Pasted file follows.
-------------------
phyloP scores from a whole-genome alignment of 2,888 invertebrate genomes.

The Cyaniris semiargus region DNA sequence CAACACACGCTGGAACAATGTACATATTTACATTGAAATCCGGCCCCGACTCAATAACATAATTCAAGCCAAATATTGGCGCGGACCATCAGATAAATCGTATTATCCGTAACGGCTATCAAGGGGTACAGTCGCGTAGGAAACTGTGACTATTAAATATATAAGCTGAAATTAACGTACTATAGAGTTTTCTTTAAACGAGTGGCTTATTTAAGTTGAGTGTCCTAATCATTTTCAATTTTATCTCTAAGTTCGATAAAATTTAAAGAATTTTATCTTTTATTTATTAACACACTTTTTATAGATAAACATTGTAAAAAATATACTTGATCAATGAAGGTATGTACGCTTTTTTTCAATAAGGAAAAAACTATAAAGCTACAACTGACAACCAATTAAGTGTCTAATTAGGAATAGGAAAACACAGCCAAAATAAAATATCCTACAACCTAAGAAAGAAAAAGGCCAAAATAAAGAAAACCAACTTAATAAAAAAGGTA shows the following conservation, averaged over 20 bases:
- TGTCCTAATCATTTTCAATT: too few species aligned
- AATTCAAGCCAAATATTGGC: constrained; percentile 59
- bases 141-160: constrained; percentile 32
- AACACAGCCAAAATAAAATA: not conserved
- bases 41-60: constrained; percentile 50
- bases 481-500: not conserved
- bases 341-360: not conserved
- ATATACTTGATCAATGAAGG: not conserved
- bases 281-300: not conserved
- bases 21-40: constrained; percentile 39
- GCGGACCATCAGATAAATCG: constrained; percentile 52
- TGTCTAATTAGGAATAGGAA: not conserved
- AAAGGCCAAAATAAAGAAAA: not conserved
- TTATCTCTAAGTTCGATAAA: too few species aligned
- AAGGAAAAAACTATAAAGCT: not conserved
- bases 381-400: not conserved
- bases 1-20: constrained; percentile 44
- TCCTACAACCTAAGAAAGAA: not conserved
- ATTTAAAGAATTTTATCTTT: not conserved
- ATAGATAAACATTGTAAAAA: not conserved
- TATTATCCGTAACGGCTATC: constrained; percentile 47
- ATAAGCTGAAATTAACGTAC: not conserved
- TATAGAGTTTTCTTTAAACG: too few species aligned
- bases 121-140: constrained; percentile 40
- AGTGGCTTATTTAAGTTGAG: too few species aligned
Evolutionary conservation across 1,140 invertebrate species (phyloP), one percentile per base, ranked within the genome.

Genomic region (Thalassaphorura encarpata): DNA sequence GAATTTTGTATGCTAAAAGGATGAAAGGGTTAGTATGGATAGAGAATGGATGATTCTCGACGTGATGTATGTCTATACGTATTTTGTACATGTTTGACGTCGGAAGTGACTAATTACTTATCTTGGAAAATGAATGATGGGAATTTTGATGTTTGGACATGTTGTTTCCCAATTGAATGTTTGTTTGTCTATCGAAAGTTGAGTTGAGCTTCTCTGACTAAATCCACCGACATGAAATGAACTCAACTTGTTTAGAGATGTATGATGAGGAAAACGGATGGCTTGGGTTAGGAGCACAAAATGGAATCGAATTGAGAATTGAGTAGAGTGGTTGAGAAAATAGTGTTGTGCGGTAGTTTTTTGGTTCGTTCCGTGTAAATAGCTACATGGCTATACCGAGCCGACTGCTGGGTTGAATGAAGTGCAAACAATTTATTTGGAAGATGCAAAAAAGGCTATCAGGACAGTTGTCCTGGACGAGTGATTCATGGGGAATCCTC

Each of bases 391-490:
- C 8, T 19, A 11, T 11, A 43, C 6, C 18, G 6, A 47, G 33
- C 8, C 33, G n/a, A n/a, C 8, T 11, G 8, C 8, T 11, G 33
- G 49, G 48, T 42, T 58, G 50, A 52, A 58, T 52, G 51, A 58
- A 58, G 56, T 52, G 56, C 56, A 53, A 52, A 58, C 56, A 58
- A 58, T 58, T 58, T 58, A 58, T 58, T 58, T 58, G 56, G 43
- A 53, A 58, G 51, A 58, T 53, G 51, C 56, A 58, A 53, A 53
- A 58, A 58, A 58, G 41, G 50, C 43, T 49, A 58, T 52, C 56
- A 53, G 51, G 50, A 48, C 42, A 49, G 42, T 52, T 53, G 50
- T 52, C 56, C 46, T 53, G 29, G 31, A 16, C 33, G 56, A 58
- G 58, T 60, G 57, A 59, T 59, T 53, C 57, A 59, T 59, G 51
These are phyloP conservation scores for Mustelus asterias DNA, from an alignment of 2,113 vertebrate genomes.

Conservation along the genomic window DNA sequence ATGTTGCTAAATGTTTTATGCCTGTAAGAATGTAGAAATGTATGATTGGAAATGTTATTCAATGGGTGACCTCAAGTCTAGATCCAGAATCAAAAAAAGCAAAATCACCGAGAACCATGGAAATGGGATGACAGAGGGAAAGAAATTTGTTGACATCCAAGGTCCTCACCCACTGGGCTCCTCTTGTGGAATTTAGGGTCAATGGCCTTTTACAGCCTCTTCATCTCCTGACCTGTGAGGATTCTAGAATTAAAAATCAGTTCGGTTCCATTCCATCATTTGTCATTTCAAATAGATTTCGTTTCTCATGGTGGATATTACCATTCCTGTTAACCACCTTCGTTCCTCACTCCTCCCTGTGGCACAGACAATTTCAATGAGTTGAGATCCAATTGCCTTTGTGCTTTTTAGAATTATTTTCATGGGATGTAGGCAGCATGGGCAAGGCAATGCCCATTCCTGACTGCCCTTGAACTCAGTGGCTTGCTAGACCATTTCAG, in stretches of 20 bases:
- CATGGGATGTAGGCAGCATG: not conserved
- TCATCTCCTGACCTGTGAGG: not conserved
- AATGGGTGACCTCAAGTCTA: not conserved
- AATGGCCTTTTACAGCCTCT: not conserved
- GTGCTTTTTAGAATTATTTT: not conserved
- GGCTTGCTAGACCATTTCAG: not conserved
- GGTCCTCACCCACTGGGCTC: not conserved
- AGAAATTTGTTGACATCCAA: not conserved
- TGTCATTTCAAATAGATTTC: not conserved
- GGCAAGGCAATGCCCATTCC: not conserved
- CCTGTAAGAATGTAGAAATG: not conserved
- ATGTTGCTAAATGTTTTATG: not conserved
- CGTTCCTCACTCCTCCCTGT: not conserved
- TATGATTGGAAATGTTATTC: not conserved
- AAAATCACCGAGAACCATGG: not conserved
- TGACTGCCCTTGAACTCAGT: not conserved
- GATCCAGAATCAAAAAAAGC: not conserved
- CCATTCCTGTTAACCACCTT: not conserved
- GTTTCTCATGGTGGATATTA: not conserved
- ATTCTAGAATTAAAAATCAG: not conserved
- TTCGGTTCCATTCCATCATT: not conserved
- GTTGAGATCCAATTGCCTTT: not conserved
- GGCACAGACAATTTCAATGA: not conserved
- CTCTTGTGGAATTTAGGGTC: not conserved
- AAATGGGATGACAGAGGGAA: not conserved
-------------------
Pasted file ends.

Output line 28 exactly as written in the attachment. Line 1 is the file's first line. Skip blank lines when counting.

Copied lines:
Evolutionary conservation across 1,140 invertebrate species (phyloP), one percentile per base, ranked within the genome.